German GDP Data Proves to be "a Big Stinker" as Europe's Largest Economy Misses Recession by a Whisker

Rhine and German economy

Above: Water levels on the Rhine have recovered from their lowest levels since the 1920s in early 2019, restoring German supply chains. Image (C) Adobe Images.

Data out of Germany today confirms Europe's largest economy narrowly avoided falling into a technical recession at the turn of the year, but one economist tells us improvements in performance are likely in 2019.

Destatis reports German GDP flatlined at 0% quarter-on-quarter in the final quarter of 2018, markets had been looking for growth of 0.1% to be reported. The year-on-year growth rate for the final quarter 2019 was at 0.9%.

For the whole year of 2018 the economy saw an increase in size of 1.4% (calendar adjusted: 1.5%).

The economy contracted 0.2% in the third quarter of 2019, and two successive quarters of contraction mark a technical recession.

German GDP

"The year 2018, which started off with expectations of the best growth performance since 2011, ended with a big stinker," says Carsten Brzeski, Chief Economist at ING Germany.

Destatis reports developments in foreign trade did not make a positive contribution to growth in the fourth quarter. According to provisional calculations, exports and imports of goods and services increased nearly at the same rate in the quarter-on-quarter comparison.

Positive contributions mainly came from domestic demand. Gross fixed capital formation, especially in construction but also in machinery and equipment, increased markedly compared with the third quarter of 2018. While household final consumption expenditure increased slightly, general government final consumption expenditure was markedly up at the end of the year.

"The weak performance of the German economy in the second half of the year is the result of (too many) one-offs, surfacing structural weaknesses and external uncertainties. Just think of cars, low water levels in main rivers, the trade conflict between the US and China, Brexit or the lack of investment in digital and traditional infrastructure, delays of railways and airlines as well as hardly any significant new structural reforms in the last ten years. What a list!" says ING's Brzeski.

Concerning the outlook, Brzeski is more optimistic for 2019 saying the economy has not necessarily witnessed the end of a long positive cycle.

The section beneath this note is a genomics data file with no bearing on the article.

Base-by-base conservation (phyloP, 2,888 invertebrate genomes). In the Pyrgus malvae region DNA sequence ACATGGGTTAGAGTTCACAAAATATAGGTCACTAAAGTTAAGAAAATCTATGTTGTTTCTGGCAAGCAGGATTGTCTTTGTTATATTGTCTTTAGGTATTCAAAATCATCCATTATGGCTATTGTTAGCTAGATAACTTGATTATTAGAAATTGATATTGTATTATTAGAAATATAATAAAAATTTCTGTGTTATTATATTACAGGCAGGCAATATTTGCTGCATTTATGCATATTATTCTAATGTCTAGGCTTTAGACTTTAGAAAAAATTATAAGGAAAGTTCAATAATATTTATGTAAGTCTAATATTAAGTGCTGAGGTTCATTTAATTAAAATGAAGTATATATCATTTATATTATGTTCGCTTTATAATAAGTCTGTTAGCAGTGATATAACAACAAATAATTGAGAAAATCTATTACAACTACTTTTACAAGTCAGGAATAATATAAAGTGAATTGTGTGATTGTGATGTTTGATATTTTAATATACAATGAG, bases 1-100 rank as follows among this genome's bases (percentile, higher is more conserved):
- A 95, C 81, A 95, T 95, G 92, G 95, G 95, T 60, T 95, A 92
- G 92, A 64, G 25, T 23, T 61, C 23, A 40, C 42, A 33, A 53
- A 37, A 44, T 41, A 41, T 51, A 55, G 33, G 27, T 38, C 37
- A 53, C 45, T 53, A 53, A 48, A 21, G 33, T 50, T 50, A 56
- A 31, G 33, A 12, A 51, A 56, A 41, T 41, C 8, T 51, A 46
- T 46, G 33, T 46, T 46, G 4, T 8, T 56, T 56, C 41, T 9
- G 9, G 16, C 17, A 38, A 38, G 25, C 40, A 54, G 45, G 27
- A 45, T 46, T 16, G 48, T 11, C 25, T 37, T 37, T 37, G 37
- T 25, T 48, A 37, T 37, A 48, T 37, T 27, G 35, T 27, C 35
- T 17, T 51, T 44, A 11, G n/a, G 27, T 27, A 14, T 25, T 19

"Looking ahead, there are still plenty of reasons to remain optimistic. Not only were there some encouraging data signals under the surface of recent macro data, there are also fundamental reasons to remain optimistic: the labour market is strong, consumers’ willingness to spend at its highest level since April last year, order books are still richly filled and companies still report assured production close to record highs," says Brzeski.

Concerning water levels, economists are watching the levels of the Rhine which is a key German transport artery. Water levels in the Rhine fell to their lowest levels since the 1920's ensuring a dramatic decrease in shipping.

This in turn immediately hit supply chains across Germany and almost certainly contributed to economic weakness.

"What do Rhine water levels and German growth have in common? They both appear to have fallen in the second half of 2018. Over the summer and into the autumn, the Rhine’s water depth reached levels last seen in the 1920s, creating significant challenges for its use as a transport channel," says Nikki Howes, Investment Associate at Heartwood Investment Management, the asset management arm of Handelsbanken in the UK.

"Since the river is essential for the movement of goods within Germany, supply chain issues emerged almost immediately, including a shortage of imported raw materials and commodities – especially challenging for Germany’s flagship industrial and manufacturing sectors as well as German households," adds Howes.

As the below graph shows, levels have risen through the turn of the year, and we would expect shipping volumes to recover and in turn restore supply chains.

Rhine Water levels

"The recent pick-up in orders in the automotive industry and favourable financing conditions in the entire economy also bode well for at least solid industrial and investment activity in 2019. Add to this the positive fiscal stimulus provided by the government and there is a good counterweight to the latest drop in sentiment," says ING's Brzeski.

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